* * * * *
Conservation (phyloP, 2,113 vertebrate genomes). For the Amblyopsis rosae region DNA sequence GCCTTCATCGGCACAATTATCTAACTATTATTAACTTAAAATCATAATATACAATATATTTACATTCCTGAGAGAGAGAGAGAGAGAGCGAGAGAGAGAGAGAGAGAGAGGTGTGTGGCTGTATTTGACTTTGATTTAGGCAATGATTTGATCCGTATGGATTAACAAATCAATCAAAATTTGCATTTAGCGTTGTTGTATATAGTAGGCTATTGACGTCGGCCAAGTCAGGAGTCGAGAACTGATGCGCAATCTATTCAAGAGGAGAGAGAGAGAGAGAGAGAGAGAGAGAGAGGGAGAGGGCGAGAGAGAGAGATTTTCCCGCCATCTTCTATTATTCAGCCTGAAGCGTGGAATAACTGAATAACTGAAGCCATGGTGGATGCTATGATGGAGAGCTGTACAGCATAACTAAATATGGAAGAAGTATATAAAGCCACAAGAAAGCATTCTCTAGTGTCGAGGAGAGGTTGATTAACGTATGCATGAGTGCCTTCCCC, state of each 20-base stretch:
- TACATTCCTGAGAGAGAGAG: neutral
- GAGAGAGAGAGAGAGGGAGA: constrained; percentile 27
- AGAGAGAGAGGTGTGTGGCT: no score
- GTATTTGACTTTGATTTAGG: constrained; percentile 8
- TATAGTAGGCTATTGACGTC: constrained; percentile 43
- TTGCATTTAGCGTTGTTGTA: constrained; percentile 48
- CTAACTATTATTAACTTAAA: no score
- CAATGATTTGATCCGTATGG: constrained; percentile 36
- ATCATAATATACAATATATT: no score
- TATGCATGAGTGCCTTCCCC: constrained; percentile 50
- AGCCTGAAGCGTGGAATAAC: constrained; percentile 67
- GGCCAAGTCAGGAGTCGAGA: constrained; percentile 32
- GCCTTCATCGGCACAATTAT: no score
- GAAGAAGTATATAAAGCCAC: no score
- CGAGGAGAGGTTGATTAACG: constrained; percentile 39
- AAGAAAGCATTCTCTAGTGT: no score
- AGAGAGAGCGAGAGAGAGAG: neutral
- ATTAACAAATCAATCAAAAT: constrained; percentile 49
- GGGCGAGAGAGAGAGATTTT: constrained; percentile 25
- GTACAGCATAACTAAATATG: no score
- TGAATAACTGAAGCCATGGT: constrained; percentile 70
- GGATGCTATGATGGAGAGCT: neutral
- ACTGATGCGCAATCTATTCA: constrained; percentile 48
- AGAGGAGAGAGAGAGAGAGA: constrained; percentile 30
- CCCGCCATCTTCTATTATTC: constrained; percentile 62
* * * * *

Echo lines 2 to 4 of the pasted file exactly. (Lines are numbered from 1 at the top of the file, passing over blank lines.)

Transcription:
- TACATTCCTGAGAGAGAGAG: neutral
- GAGAGAGAGAGAGAGGGAGA: constrained; percentile 27
- AGAGAGAGAGGTGTGTGGCT: no score